Endigar 731

From Courage to Change of January 05;

I was terribly confused about the meaning of “compassion ” when I came to Al-Anon. I thought it meant making excuses for the alcoholic or covering bad checks. Al-Anon helped me to find another word for this behavior: “enabling.” I learned that when I cleaned up the consequences of alcoholic behavior, I enabled the alcoholic to continue drinking comfortably and acting out without having to pay the price. A more compassionate way to respond to those I love might be to allow them to face the consequences of their actions, even when it will cause them pain.

How do I know whether a particular action is enabling? While this is not always clear, I find it helpful to look carefully at my motives. Am I trying to interfere with the natural consequences of a loved one’s choices? Am I trying to do for someone what they could do for themselves? Am I doing what I think is best for me? Do I resent what I am doing? If so, is it really a loving choice? Sometimes the most compassionate thing I can do is to let others take responsibility for their behavior.

Today’s Reminder

Today I will remember that I have choices, and so does the alcoholic. I will make the best choices I can and allow others in my life to do the same without interference.

“I must learn to give those I love the right to make their own mistakes and recognize them a theirs alone.”

Al-Anon Faces Alcoholism

END OF QUOTE

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It is difficult to separate the enabling from genuine compassion, particularly when the two have been a hybrid creature indoctrinated into my psyche from childhood. I learned to dance around trip wires, to attempt face-reading to understand what was really being communicated, to distrust outsiders, to play diplomat and keep the peace. We were different and isolated because we were superior as a family, and I was to champion that reality. This infected my spirituality as well, since I expected God to be in need of appeasement and that love and attention would be withdrawn if I inadvertently offended Him. I lived hidden inside an icon of acceptability, knowing that if anyone discovered the creature inside, I would be a source of disgust and disappointment.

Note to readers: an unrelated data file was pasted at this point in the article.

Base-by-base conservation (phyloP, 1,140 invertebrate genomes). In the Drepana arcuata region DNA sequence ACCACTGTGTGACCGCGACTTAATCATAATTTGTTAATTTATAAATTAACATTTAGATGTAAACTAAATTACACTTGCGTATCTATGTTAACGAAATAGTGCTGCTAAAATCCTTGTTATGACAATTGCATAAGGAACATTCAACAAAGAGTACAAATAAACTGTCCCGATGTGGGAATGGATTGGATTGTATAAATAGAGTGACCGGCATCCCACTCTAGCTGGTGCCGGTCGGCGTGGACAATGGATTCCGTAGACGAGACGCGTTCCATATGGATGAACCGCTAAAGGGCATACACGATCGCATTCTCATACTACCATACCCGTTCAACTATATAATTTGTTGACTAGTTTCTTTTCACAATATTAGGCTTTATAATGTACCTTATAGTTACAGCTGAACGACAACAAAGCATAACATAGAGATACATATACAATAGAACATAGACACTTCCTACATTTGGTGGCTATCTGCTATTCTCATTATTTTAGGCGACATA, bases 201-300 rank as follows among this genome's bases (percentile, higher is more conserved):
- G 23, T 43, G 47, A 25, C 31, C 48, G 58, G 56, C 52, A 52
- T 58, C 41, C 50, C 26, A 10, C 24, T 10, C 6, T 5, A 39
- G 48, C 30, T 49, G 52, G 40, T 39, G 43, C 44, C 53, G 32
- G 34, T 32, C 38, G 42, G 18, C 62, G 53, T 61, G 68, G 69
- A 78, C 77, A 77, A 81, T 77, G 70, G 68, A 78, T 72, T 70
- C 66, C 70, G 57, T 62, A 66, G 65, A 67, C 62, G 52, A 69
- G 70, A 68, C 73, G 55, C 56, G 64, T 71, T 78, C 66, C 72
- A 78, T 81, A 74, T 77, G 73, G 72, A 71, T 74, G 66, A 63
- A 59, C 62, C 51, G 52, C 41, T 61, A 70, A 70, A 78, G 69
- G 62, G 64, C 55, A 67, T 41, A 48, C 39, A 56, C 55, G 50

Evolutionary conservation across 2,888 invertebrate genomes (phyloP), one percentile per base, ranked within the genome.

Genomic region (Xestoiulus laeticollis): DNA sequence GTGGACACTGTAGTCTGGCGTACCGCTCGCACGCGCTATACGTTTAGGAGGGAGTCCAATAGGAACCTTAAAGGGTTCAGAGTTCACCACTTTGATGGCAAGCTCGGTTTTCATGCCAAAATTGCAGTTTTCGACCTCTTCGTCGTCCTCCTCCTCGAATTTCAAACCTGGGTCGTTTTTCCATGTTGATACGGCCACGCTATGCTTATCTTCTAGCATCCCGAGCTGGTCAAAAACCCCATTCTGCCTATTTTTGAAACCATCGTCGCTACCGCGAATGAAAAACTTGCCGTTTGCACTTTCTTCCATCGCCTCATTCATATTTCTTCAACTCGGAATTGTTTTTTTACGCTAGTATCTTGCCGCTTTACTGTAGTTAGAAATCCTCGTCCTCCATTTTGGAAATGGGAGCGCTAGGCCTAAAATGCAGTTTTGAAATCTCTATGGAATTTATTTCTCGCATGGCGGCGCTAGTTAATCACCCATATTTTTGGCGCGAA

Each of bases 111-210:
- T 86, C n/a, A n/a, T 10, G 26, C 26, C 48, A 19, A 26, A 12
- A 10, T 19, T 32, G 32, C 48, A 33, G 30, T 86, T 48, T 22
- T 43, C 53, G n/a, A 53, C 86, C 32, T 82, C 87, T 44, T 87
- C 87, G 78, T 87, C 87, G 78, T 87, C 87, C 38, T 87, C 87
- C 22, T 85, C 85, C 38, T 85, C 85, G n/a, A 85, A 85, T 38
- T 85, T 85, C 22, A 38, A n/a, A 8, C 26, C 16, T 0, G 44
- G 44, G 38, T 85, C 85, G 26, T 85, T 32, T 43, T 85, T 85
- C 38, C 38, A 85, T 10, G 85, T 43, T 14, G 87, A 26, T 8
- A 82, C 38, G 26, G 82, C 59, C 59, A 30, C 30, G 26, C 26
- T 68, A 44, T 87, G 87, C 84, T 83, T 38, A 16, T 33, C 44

The aggressive form of self-care necessary to recovery from alcoholism is also good in helping me sever the twin headed beast, that enabling-compassion hybrid. It also takes time as well as fearless and truthful self appraisal. I have to accept the fact that my guilt-o-meter has been damaged and I am going to need outside connections to help me correct my perspective. If this does not lead me to healthy connections, that is, others in my life who desire my most potent self-expression, then I must re-evaluate. If this causes me to gravitate toward isolating selfishness in its many forms of self-destruction, I must re-evaluate.

I do not want to get buried in the icon of appeasement for a severed ego, mine or anyone else’s.

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